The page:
"It will expand to include new products and services, which includes customer access to their information so they can make desired changes to their data"

Some of the respondents stated that there is a need to promote their web sites to the general public, quote:

"I have to invest the money in many advertisements throughout selected shopping malls."
"Better marketing and promotion of the Web site to drive prospective customers to the site."


Apart from the increasing number of businesses involved in making use of the Internet and the World Wide Web, this survey reveals an increasing sophistication in use as well as increasing diversity of business sectors. In 1995, the dominant sector, by a large margin, was the computer sector: today, other sectors, such as business services, financial intermediation, and entertainment have shown significant growth. Among these companies, the development of multimedia is gaining force and becoming accepted by business as a way of increasing the impact of their publicity or of increasing sales. It is likely that, as technology progresses, the design of Web sites will become more interesting and attractive. In this survey, it was also noticed that the virtual shopping centres have adopted this technology more quickly than individual businesses on the Web. Electronic mail is widely used at most of the sites observed and will remain an important tool for communication, particularly between businesses and users.

This survey clearly indicates that electronic commerce is still in its infancy, but has great potential. Of the 300 companies surveyed, only 15.3% of companies were engaged in on-line transaction. In addition, the number of the secure transaction sites is still low. This may well be a barrier to the visitor considering buying products or services over the Internet.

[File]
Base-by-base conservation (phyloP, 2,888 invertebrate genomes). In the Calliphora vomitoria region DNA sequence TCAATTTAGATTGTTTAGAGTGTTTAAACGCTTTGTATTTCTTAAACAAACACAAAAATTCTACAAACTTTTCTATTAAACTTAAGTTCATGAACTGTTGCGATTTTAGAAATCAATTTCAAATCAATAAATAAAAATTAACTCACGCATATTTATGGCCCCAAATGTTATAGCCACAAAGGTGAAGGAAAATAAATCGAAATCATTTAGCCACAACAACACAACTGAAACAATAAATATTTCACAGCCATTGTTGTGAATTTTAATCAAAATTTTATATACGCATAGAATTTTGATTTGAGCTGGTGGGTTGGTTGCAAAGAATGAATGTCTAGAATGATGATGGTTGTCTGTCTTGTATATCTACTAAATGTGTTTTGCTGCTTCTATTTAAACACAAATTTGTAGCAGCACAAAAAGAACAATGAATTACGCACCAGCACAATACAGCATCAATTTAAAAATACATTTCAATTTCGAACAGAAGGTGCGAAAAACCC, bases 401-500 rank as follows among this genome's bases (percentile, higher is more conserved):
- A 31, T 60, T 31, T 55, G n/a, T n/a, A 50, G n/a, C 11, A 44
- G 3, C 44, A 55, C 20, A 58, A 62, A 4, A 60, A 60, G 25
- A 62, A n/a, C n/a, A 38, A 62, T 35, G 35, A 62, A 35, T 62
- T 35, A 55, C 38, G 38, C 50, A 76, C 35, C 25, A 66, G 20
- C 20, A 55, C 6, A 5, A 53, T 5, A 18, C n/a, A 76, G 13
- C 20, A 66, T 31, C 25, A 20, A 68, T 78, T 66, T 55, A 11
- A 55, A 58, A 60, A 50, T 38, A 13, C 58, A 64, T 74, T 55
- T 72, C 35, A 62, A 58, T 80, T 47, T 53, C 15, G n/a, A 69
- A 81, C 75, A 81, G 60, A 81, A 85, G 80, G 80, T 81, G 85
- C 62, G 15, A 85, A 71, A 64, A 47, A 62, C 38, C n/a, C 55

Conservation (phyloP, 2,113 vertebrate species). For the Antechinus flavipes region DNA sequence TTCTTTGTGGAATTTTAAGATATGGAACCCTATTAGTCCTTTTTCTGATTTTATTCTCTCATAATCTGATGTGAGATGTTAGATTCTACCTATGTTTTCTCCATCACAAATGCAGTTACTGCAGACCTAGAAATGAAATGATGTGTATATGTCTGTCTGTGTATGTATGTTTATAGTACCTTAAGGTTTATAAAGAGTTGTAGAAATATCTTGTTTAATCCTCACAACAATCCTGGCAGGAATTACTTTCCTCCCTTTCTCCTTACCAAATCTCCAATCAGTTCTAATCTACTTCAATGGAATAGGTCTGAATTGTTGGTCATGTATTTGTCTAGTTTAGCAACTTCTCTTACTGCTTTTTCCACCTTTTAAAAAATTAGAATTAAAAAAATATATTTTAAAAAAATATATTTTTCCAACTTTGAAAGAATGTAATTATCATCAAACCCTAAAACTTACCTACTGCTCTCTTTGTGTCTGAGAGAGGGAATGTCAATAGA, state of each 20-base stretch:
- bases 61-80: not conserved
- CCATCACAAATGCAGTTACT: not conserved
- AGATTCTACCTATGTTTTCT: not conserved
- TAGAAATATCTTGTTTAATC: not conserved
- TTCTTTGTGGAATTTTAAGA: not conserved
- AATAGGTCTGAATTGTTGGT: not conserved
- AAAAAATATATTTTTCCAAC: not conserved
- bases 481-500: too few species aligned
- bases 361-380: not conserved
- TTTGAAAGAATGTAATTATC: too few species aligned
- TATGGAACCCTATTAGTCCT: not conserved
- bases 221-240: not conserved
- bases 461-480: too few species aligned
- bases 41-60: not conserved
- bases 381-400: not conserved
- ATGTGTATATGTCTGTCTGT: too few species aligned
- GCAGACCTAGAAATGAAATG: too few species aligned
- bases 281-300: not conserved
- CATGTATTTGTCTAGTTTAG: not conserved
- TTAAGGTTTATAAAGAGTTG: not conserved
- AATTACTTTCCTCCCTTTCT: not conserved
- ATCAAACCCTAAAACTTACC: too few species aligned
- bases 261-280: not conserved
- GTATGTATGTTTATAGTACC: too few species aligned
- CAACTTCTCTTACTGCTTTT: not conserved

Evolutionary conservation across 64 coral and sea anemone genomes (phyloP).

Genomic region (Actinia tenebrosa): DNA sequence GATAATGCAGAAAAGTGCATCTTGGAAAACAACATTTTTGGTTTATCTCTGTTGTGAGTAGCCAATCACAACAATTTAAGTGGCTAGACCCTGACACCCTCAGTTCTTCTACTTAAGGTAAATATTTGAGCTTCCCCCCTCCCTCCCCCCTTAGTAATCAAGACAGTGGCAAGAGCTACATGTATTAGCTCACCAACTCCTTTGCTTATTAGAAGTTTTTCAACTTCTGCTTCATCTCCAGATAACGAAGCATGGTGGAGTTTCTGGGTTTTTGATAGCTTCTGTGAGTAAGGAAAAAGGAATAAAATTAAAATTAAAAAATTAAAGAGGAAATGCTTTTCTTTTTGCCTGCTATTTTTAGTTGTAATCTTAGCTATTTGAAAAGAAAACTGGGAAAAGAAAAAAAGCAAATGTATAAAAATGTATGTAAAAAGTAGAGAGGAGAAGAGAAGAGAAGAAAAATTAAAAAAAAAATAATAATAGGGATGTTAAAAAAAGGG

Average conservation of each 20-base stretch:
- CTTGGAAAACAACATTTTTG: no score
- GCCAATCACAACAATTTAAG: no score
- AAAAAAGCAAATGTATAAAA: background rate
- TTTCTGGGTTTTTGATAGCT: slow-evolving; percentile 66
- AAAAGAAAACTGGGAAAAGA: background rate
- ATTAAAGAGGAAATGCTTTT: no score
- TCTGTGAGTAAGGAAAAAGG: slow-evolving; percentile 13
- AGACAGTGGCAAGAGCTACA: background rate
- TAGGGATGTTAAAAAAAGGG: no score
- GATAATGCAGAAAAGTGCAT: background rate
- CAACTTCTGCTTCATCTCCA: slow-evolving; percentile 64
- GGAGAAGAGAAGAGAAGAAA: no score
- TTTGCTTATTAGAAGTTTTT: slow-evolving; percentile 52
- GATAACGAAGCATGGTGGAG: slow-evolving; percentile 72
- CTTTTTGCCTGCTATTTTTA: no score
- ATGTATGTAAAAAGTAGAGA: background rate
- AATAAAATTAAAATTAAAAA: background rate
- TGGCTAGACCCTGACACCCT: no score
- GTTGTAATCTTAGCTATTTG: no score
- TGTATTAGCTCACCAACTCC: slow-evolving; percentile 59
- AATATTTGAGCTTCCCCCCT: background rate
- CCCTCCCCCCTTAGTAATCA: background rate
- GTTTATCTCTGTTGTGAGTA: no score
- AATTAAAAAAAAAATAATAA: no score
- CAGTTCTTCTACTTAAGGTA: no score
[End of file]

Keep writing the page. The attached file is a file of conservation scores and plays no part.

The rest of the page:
The results obtained from the electronic mail questionnaire made a useful supplement to the observational findings. Most of the respondent companies have had access to the Internet for less than three years and had their presence on the Web for under two years. The majority of companies are using their Web sites for publicity and advertising purposes. Most companies looked to the potential of World Wide Web as a marketing tool. For the sites with direct transaction facility, credit cards appear to be the most popular payment mode. From this survey, in spite of the problem of the security, the opinions given by the respondents suggest that businesses will continue to adopt the Internet as a means of enlarging their markets and, indeed, that in some sectors, the World Wide Web will enable small and medium-sized companies to tap into a global market that would otherwise be out of their reach.


How to cite this paper:

Ng, Hooi-Im, Pan, Ying Jie & Wilson, T.D. (1998)  "Business use of the World Wide Web: a report on further investigations"  Information Research, 3(4) Available at:

© the authors, 1998. Updated 12th March 1998